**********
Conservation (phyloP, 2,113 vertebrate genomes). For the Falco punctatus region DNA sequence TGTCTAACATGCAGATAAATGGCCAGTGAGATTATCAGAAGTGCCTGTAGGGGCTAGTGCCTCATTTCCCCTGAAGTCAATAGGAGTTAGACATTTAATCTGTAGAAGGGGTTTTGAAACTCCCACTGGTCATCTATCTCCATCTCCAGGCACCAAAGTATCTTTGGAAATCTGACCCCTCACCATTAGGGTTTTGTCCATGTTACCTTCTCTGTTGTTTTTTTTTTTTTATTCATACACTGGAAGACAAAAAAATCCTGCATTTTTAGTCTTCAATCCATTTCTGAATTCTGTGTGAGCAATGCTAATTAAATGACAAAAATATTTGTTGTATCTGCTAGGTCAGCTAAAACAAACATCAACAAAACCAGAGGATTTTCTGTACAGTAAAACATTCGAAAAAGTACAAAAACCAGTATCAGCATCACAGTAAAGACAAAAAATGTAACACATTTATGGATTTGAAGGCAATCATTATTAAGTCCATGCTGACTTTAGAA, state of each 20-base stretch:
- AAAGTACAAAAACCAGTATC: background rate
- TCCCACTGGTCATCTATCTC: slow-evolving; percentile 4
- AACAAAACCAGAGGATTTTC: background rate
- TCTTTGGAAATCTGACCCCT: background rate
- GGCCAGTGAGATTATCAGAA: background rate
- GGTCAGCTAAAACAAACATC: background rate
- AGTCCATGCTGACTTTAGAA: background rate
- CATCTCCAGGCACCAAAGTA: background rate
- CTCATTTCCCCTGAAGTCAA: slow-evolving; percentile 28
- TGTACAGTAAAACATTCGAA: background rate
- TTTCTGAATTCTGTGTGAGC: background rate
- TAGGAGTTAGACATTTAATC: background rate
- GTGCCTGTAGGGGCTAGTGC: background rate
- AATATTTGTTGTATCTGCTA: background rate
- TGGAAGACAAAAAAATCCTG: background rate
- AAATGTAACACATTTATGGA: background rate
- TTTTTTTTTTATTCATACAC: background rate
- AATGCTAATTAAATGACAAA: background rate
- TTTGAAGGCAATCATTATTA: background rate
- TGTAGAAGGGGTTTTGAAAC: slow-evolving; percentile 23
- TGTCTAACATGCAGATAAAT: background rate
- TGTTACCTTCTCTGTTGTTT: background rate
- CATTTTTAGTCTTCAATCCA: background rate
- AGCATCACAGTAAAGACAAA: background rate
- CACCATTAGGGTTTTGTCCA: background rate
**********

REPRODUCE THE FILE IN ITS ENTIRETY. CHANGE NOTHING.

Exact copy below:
Conservation (phyloP, 2,113 vertebrate genomes). For the Falco punctatus region DNA sequence TGTCTAACATGCAGATAAATGGCCAGTGAGATTATCAGAAGTGCCTGTAGGGGCTAGTGCCTCATTTCCCCTGAAGTCAATAGGAGTTAGACATTTAATCTGTAGAAGGGGTTTTGAAACTCCCACTGGTCATCTATCTCCATCTCCAGGCACCAAAGTATCTTTGGAAATCTGACCCCTCACCATTAGGGTTTTGTCCATGTTACCTTCTCTGTTGTTTTTTTTTTTTTATTCATACACTGGAAGACAAAAAAATCCTGCATTTTTAGTCTTCAATCCATTTCTGAATTCTGTGTGAGCAATGCTAATTAAATGACAAAAATATTTGTTGTATCTGCTAGGTCAGCTAAAACAAACATCAACAAAACCAGAGGATTTTCTGTACAGTAAAACATTCGAAAAAGTACAAAAACCAGTATCAGCATCACAGTAAAGACAAAAAATGTAACACATTTATGGATTTGAAGGCAATCATTATTAAGTCCATGCTGACTTTAGAA, state of each 20-base stretch:
- AAAGTACAAAAACCAGTATC: background rate
- TCCCACTGGTCATCTATCTC: slow-evolving; percentile 4
- AACAAAACCAGAGGATTTTC: background rate
- TCTTTGGAAATCTGACCCCT: background rate
- GGCCAGTGAGATTATCAGAA: background rate
- GGTCAGCTAAAACAAACATC: background rate
- AGTCCATGCTGACTTTAGAA: background rate
- CATCTCCAGGCACCAAAGTA: background rate
- CTCATTTCCCCTGAAGTCAA: slow-evolving; percentile 28
- TGTACAGTAAAACATTCGAA: background rate
- TTTCTGAATTCTGTGTGAGC: background rate
- TAGGAGTTAGACATTTAATC: background rate
- GTGCCTGTAGGGGCTAGTGC: background rate
- AATATTTGTTGTATCTGCTA: background rate
- TGGAAGACAAAAAAATCCTG: background rate
- AAATGTAACACATTTATGGA: background rate
- TTTTTTTTTTATTCATACAC: background rate
- AATGCTAATTAAATGACAAA: background rate
- TTTGAAGGCAATCATTATTA: background rate
- TGTAGAAGGGGTTTTGAAAC: slow-evolving; percentile 23
- TGTCTAACATGCAGATAAAT: background rate
- TGTTACCTTCTCTGTTGTTT: background rate
- CATTTTTAGTCTTCAATCCA: background rate
- AGCATCACAGTAAAGACAAA: background rate
- CACCATTAGGGTTTTGTCCA: background rate